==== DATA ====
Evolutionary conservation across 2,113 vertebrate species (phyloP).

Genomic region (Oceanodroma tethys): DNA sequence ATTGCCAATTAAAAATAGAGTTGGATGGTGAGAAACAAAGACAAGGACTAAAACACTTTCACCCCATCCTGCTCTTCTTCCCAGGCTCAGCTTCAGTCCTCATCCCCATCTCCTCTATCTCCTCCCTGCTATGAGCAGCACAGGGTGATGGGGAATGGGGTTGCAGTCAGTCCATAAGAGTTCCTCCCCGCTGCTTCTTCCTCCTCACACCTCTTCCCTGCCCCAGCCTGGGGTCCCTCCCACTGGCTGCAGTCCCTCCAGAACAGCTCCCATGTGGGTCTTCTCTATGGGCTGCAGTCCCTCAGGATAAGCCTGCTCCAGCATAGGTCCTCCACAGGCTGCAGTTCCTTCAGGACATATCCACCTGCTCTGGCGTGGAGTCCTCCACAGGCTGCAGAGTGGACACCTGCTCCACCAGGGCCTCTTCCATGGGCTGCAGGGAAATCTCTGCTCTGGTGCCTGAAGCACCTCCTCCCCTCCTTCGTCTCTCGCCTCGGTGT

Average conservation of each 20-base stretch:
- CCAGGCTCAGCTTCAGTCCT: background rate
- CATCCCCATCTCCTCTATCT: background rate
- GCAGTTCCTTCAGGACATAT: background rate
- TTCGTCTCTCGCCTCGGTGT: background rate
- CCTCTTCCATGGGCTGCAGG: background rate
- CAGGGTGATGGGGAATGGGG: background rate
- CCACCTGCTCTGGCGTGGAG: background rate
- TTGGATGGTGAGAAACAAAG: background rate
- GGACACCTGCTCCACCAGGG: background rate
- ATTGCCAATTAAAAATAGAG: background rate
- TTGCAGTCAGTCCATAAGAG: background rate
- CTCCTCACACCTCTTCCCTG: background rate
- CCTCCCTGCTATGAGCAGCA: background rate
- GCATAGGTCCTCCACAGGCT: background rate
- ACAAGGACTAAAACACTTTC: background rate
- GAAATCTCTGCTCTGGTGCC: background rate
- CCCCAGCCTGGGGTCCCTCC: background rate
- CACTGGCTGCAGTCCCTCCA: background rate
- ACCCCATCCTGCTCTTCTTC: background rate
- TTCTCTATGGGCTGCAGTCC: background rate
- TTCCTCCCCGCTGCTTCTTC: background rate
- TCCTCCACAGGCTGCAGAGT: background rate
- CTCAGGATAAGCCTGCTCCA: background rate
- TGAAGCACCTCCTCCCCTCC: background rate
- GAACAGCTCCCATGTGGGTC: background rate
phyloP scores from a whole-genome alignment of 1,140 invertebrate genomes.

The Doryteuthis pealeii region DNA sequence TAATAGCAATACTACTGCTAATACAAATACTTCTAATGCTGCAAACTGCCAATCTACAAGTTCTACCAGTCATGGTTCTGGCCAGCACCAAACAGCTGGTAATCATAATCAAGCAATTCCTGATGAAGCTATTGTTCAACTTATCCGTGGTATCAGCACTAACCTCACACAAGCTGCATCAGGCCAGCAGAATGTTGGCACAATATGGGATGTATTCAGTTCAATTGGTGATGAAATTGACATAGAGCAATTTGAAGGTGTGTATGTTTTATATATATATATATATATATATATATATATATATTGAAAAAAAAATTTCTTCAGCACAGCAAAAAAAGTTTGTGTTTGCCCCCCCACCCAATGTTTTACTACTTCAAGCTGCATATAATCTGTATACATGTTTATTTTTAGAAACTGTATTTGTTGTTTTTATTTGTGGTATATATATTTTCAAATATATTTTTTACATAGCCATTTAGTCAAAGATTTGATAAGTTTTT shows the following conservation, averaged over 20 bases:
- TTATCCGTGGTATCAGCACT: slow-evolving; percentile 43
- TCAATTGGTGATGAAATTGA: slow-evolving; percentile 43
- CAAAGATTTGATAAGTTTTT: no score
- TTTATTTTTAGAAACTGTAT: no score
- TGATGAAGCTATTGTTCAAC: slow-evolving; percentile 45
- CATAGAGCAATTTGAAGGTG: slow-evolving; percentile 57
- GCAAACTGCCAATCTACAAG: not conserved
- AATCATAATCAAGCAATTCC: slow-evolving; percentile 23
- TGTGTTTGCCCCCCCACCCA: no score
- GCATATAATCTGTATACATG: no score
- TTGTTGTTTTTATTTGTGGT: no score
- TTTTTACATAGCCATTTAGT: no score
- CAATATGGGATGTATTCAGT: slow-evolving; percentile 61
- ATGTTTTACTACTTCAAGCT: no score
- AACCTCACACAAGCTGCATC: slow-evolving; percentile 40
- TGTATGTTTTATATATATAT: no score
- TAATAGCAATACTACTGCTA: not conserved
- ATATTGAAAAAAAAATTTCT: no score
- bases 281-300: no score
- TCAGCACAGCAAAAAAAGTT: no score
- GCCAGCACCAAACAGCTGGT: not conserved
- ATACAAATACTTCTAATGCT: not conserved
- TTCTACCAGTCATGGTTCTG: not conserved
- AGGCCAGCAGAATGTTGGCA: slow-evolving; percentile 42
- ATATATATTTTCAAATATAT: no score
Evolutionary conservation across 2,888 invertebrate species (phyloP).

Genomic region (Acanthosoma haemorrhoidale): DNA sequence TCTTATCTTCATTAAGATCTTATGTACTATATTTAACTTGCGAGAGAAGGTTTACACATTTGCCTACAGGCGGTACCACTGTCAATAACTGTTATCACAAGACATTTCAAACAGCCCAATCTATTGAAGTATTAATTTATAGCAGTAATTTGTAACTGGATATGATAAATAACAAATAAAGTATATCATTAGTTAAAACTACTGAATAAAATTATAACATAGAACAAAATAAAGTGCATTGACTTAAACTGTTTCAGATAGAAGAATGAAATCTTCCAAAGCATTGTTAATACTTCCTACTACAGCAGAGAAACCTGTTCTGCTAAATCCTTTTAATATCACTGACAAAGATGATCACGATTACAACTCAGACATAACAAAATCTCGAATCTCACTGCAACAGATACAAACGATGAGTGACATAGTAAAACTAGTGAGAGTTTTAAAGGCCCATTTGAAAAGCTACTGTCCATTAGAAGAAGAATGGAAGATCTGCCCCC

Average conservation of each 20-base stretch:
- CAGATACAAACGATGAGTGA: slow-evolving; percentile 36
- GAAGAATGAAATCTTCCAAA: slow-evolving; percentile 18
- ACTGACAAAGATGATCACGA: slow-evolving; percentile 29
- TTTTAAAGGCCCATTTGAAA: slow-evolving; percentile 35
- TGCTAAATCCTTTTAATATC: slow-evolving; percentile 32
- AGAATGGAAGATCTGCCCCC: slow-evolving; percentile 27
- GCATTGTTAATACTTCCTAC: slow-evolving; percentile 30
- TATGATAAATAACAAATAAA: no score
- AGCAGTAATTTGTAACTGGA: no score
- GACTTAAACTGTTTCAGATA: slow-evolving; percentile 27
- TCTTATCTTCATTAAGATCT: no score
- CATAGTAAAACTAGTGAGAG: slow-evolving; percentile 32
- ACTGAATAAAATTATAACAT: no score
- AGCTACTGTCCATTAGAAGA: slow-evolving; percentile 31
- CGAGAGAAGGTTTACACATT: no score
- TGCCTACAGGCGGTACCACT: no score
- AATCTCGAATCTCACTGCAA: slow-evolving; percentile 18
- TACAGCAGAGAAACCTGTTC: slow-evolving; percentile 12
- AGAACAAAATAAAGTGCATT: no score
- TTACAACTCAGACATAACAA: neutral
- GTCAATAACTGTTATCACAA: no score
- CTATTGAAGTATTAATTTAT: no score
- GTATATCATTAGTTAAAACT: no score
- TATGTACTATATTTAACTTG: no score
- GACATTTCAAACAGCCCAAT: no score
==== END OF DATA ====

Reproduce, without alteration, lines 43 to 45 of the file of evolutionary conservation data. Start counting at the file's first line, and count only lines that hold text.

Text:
- CAATATGGGATGTATTCAGT: slow-evolving; percentile 61
- ATGTTTTACTACTTCAAGCT: no score
- AACCTCACACAAGCTGCATC: slow-evolving; percentile 40